New Study Challenges Assumptions About Homosexuality

From its earliest incarnations, the LGBT movement was aimed at one, fundamental goal: To get society to stop seeing homosexuality as something you do and instead look at it as something you are (or aren’t, as the case may be). Eventually, the movement pushed this ideology so far into the mainstream that it was no longer acceptable to even speculate on the idea that homosexuality might be a choice. Settled science, folks. Move along.

But what if everything this “settled science” told us about human sexuality was pure fiction? What if this is one of those moments in history where we’re about to realize that everything we know about a particular subject is completely wrong?

It takes a special kind of scientist to challenge the consensus opinion, especially when the subject in question is as politically-inflamed as this one. Hats off to Johns Hopkins’ Lawrence Mayer and Paul McHugh, who, like all of the greatest scientists in history, have had the intestinal fortitude to march directly into the fire. Studies that support a conservative viewpoint are not typically well-received by the scientific community, to say nothing of the mainstream liberal press. But without men like Mayer and McHugh, science would become indistinguishable from politics.

In a report published in The New Atlantis, the psychiatric scholars conclude that there is little evidence to suggest that gays and transgenders are “born that way.”

“Studies of the brains of homosexuals and heterosexuals have found some differences, but have not demonstrated that these differences are inborn rather than the result of environmental factors that influenced both psychological and neurobiological traits,” says the report. “One environmental factor that appears to be correlated with non-heterosexuality is childhood sexual abuse victimization, which may also contribute to the higher rates.”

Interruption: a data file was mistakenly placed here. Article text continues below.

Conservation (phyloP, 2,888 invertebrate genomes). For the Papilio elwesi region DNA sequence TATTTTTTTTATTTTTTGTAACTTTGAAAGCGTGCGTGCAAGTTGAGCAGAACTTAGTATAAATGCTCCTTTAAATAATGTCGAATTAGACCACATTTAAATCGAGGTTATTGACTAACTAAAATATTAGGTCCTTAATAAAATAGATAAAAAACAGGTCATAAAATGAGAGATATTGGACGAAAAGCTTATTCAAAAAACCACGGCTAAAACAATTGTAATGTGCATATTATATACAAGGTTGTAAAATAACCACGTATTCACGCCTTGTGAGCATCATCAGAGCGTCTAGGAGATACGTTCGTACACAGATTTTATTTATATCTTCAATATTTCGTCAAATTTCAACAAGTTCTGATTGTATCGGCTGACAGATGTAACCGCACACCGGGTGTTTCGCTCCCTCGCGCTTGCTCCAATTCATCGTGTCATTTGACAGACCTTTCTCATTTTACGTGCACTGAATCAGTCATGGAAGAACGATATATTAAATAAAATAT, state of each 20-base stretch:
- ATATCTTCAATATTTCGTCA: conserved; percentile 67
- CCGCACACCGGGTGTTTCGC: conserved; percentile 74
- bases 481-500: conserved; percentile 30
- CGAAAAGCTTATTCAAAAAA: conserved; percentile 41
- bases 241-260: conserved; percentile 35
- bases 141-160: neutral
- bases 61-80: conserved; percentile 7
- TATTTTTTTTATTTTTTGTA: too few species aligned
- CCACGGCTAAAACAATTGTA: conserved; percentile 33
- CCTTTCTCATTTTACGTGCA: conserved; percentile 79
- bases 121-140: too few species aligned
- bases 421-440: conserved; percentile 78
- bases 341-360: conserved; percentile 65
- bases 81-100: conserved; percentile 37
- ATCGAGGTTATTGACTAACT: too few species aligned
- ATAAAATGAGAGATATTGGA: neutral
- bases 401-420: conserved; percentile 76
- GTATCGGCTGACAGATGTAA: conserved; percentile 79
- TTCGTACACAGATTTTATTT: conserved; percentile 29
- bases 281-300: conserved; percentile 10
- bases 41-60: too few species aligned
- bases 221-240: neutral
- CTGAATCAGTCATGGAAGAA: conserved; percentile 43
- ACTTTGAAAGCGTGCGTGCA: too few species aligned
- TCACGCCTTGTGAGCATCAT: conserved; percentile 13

The scientists do not rule out the possibility that some people, through their genetic makeup, are more predisposed to homosexuality than others. But they insist that even if that’s the case, it doesn’t support the widely-accepted argument that a person is gay or straight from the moment they blink their eyes for the first time.

“The question, ‘Are people born that way?’ requires clarification,” say the scholars. “There is virtually no evidence that anyone, gay or straight, is ‘born that way’ if that means their sexual orientation was genetically determined. But there is some evidence from [studies of twins] that certain genetic profiles probably increase the likelihood the person later identifies as gay or engages in same-sex sexual behavior.”

While they’ve been careful to draw a line of division between advocacy and science, the authors do worry that by accepting several unproven hypotheses, we’re encouraging young people to build up an unnecessary, false identity.

“We may have some reasons to doubt the common assumption that in order to live happy and flourishing lives, we must somehow discover this innate fact about ourselves that we call sexuality or sexual orientation, and invariably express it through particular patterns of sexual behavior or a particular life trajectory,” they write.

“Perhaps we ought instead to consider what sorts of behaviors — whether in the sexual realm or elsewhere — tend to be conducive to health and flourishing, and what kinds of behaviors tend to undermine a healthy and flourishing life.”

As a society, we used to have a fairly good grasp on those behaviors. With the emergence of the LGBT movement and other, interrelated identity movements, however, we’ve turned unhealthy behaviors into “selfs.” These movements preach that embracing that false “self” means liberation. Actually, though, it means the opposite.

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